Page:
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Winter Games = Cold, Hard Cash

This article is more than 9 years old.

Though the competition in Vancouver has yet to begin, on Tuesday, Forbes Magazine provided some sense of which Olympians have already got the gold.

Among the multi-millionaires who’ll be competing in Vancouver is the red-headed Shaun White, sponsored by snow board manufacturer Burton and various companies making energy drinks, sun glasses, and electronic games. White’s endorsement take last year came to more than $7 million, not counting the $500,000 private half-pipe one company built for him in Colorado so that he could develop lunatic stunts away from prying eyes. One of those stunts helped White win a gold medal at the Winter X Games last month. That triumph was worth $40,000, which White may or may not have even bothered to deposit.

Not so long ago, the best a gold-medal winning figure skater could hope for after the games was a temporary contract with a traveling ice show and her smile on a box of Wheaties. Try telling that to South Korean Kim Yu-Na. At 19, a veteran of zero Olympics, she has already been paid a total of nearly $8 million by an automobile company and a bank in her homeland and multinationals Nike, Samsung, and Proctor and Gamble. One hopes her accountants will remember to also include in Kim Yu-Na’s tax returns the $150,000 she has earned for winning three recent international competitions, including the World Championship, but they could perhaps be forgiven for overlooking such relatively insignificant sums.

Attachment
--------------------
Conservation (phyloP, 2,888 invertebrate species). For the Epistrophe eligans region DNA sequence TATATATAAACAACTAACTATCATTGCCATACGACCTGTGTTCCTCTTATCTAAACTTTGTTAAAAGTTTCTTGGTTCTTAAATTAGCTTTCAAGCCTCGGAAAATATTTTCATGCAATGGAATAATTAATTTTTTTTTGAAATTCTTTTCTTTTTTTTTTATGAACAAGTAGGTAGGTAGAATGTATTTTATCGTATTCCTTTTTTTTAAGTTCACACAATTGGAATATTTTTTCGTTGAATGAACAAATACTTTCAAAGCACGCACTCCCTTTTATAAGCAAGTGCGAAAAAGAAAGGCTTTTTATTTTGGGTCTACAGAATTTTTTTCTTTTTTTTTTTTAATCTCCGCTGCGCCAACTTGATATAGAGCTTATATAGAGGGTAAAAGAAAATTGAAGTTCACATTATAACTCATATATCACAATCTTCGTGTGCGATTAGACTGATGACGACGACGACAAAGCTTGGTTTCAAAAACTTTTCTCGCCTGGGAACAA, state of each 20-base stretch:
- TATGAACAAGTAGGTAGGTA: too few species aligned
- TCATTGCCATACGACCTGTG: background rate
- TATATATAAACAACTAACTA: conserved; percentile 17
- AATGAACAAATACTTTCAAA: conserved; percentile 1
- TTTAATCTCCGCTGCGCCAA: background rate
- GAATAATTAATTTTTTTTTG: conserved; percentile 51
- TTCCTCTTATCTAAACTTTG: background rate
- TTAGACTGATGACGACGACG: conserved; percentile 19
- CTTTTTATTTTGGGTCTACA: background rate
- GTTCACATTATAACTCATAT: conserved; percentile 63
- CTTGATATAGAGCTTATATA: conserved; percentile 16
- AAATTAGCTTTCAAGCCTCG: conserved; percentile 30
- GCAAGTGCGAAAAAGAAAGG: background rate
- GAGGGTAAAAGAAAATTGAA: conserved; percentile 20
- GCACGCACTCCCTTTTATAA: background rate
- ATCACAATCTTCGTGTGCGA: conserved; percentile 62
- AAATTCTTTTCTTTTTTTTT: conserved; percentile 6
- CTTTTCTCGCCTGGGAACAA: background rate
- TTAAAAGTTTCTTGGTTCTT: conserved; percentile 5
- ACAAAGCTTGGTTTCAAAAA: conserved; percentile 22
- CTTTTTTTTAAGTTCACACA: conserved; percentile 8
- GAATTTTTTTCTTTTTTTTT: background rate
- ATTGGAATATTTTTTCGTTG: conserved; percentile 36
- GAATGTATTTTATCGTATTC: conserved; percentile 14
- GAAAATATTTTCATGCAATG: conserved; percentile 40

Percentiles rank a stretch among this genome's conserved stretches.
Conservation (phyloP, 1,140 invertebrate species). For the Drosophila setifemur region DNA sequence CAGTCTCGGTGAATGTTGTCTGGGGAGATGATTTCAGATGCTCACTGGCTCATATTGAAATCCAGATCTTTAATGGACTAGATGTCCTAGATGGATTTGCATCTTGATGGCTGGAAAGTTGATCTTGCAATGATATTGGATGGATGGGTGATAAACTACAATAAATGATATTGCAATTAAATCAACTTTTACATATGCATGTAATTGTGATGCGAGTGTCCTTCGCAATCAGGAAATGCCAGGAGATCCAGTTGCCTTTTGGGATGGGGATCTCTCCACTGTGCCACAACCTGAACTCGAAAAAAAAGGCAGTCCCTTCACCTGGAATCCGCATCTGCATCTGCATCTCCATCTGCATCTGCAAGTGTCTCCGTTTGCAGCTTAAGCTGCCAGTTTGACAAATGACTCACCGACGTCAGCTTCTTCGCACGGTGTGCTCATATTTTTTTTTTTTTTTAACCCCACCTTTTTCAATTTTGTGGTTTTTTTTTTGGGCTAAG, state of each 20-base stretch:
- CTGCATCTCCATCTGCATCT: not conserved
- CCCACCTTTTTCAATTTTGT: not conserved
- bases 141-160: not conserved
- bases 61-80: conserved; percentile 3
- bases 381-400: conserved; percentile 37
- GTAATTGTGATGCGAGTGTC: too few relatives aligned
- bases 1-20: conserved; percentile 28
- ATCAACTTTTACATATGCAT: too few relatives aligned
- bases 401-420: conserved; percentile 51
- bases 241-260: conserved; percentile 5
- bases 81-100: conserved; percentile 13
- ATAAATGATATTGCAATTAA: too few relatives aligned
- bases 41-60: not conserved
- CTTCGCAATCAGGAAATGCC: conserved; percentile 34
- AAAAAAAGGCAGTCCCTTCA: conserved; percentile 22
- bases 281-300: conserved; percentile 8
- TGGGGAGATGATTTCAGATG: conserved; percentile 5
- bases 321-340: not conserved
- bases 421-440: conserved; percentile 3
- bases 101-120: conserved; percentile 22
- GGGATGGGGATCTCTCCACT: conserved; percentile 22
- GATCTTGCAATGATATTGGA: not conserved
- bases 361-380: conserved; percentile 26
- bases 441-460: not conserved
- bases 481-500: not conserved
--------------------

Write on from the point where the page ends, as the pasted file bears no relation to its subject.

For years, the wealthiest basketball players, tennis players, and golfers have been making more money from endorsements than they have been paid for playing their games. That the same can now be said of the Olympians most attractive to corporations looking for faces might seem ironic. Whole Winter Olympic teams have skidded dangerously close to extinction for lack of funds. The U.S. speed skating team, for example, was scrambling to buy ice time before Comedy Central’s Stephen Colbert raised three hundred thousand dollars on their behalf.

Beyond that, host cities have been known to neglect needy school programs and put off infrastructure repairs to accommodate the Games.

But for the stars backed by giants of commerce, there will be gold, whether or not they finish first. And as always, for lots of the less well-connected Winter Olympians, even those who win, there will be memories and, of course, a suit of clothes perfect for another cold-weather parade.

This program aired on February 11, 2010. The audio for this program is not available.

Bill Littlefield Twitter Host, Only A Game
Bill Littlefield was the host of Only A Game from 1993 until 2018.

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